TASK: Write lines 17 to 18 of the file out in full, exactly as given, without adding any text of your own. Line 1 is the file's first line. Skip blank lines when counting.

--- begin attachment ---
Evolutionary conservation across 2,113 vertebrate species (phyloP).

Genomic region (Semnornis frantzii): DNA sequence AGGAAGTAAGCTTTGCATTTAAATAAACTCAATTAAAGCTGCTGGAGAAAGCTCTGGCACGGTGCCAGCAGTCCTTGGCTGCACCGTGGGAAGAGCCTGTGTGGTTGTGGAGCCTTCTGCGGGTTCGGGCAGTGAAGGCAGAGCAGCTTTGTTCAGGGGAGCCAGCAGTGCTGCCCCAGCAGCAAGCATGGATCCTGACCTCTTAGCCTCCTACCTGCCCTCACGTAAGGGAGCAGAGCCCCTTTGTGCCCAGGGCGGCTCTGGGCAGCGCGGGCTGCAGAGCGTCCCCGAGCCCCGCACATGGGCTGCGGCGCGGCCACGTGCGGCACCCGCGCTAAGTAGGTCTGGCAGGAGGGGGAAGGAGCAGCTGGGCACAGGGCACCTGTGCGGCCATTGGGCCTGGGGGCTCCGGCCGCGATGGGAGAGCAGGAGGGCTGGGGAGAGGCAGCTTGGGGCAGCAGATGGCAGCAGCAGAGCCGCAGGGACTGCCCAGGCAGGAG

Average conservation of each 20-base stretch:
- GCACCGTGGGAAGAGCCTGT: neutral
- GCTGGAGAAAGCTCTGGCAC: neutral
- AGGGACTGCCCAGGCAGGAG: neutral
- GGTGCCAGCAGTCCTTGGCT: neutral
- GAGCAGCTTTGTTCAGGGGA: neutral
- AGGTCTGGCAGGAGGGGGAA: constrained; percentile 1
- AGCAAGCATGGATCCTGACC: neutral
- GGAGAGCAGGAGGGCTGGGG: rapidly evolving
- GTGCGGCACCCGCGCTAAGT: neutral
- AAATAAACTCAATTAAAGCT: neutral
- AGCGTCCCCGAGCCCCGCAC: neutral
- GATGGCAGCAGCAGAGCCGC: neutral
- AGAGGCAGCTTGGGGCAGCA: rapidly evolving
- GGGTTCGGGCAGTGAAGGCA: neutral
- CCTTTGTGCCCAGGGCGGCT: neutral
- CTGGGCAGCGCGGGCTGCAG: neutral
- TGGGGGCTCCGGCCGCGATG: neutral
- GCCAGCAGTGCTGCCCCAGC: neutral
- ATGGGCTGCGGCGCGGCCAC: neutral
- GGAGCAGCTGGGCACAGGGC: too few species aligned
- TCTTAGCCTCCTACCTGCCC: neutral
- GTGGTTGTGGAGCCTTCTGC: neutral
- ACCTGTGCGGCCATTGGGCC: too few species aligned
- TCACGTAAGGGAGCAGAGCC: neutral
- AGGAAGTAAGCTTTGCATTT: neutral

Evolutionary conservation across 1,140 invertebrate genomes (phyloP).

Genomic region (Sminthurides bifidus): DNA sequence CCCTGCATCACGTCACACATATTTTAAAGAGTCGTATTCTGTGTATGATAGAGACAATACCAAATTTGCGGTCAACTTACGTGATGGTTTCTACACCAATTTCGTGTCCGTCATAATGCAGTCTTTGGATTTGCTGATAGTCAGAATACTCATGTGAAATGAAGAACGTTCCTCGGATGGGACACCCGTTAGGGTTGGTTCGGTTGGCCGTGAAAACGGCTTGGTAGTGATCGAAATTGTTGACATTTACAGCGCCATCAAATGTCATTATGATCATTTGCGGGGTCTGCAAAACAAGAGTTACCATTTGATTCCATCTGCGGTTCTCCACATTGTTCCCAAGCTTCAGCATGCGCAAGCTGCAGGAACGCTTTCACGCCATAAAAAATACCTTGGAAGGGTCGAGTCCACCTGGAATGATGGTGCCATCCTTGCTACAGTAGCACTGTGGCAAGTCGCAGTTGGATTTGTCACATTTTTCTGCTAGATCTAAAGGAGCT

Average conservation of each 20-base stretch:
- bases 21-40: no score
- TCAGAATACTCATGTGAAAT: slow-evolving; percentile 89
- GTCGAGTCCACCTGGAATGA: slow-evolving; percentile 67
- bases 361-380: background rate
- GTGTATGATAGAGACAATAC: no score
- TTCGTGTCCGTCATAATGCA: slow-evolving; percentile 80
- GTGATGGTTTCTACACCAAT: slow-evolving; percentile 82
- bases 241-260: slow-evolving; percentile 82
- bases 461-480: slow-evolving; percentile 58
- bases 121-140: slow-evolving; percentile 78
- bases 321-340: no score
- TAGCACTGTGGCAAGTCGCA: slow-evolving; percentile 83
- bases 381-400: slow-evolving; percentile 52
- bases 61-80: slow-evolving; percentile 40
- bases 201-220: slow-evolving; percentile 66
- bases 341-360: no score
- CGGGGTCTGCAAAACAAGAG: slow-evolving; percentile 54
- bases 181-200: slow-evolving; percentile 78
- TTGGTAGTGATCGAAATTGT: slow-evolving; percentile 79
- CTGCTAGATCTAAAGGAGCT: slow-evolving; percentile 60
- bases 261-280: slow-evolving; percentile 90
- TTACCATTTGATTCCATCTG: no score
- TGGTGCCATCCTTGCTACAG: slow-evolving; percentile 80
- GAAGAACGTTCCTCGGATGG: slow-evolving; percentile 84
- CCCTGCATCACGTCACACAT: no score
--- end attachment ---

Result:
- GGGTTCGGGCAGTGAAGGCA: neutral
- CCTTTGTGCCCAGGGCGGCT: neutral